Japanese designers have an aesthetic that is so far removed from fashion anywhere else in the world. A huge part of their aesthetic is deconstruction and decay; I love the juxtaposition against the super-modern background of Tokyo. I Iike how they objectively appreciate Western staples, like Levi’s and cowboy boots. Sometimes Western fashion gets so hung up on being sexy. Japanese fashion is often infantilized, but at the same time it’s so directional. I went to Tokyo three years ago and I would give anything to go back. My mom lived there for two years in the early ‘80s and that must have been the most amazing experience anyone could ask for. I hope I can live in Tokyo too sometime during my life.
Let’s say ten years from now, you’re at the helm of your own shoe line. What styles would headline the brand and what kind of statements would want to make?
I would make shoes that are extremely directional and design shoes for strong women who are confident in their own style. It is a dream of mine to design shoes someday…
We’ve got to ask - any ideas for your prom dress? What’s on and off the drawing board?
The school I go to is so small, I’m not even sure we’ll have a prom! If we do, I’m definitely going to wear vintage. If I find a totally whacky vintage Zandra Rhodes dress then I would totally crash someone else’s prom to wear it.
Three people, dead or alive, to dinner - who would you choose and why?
1) Plato - Duh!
2) Vivienne Westwood - I read a snippet in a magazine of her thoughts on informed consumerism and she said it’s important to decide what you do and do not like. It has stuck with me in a big way.
3) Haruki Murakami - He is one of my favorite authors.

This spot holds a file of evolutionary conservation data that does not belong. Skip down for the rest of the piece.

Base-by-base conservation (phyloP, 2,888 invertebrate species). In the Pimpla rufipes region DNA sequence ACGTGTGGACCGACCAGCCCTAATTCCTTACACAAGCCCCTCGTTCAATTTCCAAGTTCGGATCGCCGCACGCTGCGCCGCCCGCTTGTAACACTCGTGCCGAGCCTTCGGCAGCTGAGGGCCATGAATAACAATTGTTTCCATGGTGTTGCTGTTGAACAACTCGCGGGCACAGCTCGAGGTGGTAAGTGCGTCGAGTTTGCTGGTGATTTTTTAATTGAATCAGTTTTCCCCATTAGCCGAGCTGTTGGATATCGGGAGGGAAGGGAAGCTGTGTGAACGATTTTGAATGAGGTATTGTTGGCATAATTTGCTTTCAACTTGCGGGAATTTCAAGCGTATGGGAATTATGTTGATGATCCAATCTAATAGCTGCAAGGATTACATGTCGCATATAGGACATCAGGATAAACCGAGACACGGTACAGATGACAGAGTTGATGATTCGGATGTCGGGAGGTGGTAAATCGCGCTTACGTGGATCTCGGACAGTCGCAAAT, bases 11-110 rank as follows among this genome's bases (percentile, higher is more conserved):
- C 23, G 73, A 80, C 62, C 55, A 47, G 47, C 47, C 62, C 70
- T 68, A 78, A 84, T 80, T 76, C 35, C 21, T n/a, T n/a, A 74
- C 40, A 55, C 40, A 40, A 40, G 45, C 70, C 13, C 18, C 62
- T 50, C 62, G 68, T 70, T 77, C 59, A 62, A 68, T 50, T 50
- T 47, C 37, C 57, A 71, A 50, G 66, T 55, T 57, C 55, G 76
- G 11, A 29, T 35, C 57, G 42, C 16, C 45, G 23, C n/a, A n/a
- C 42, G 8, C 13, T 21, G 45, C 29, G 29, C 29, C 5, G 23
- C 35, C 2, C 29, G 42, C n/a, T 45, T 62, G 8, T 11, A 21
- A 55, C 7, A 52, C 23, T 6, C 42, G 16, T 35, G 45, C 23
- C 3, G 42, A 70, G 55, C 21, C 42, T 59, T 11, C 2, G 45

BOOM - you win $10,000. What would be your triumphant purchases at Barneys?
Well, I definitely wouldn’t run to Barneys! I’d probably set it aside and wait for the perfect clothes to come to me - some things are like that; when you find them you have to have them regardless of their price!
Your avant-garde ensembles often have an architectural quality to them. Who are your favorite artists?
Egon Schiele is my favorite artist - de Kooning, Basquiat, and Yoshitomo Nara too. Ludwig Mies van der Rohe and Zaha Hadid are my favorite architects. I also love American folk art and can’t wait to go to the famous folk art museum in New York next week.
You mentioned that your site gets over 10,000 daily hits. What are some of the coolest opportunities you’ve scored due to Sea of Shoes? Have any major fashion people approached you? What are the perks?
Now it’s more than twice that figure, it’s incredible how my hits shoot up! I have some pretty awesome things in the works but nothing I can talk about just now - you’ll be hearing from me soon! I’ve been in love with Kill City’s jeans and recently, someone in their design department sent me a huge box of their newest washes - the jeans are so awesome and I can’t wait to wear them! I’ve also been lucky enough to receive some beautiful Czarina Villa clothing - she is a very talented young designer from Manila.
Are you on the hunt for any summer internships? Self-promotion, Jane!
I’d definitely be interested in scoring a great internship for the summer, but I want to travel a lot, too. Like I said, I can’t wait to get back to Tokyo.
What’s in the works next for Jane Aldridge?
Studying for a very hard biology test.
Visit Jane’s fabulous site, www.seaofshoes.com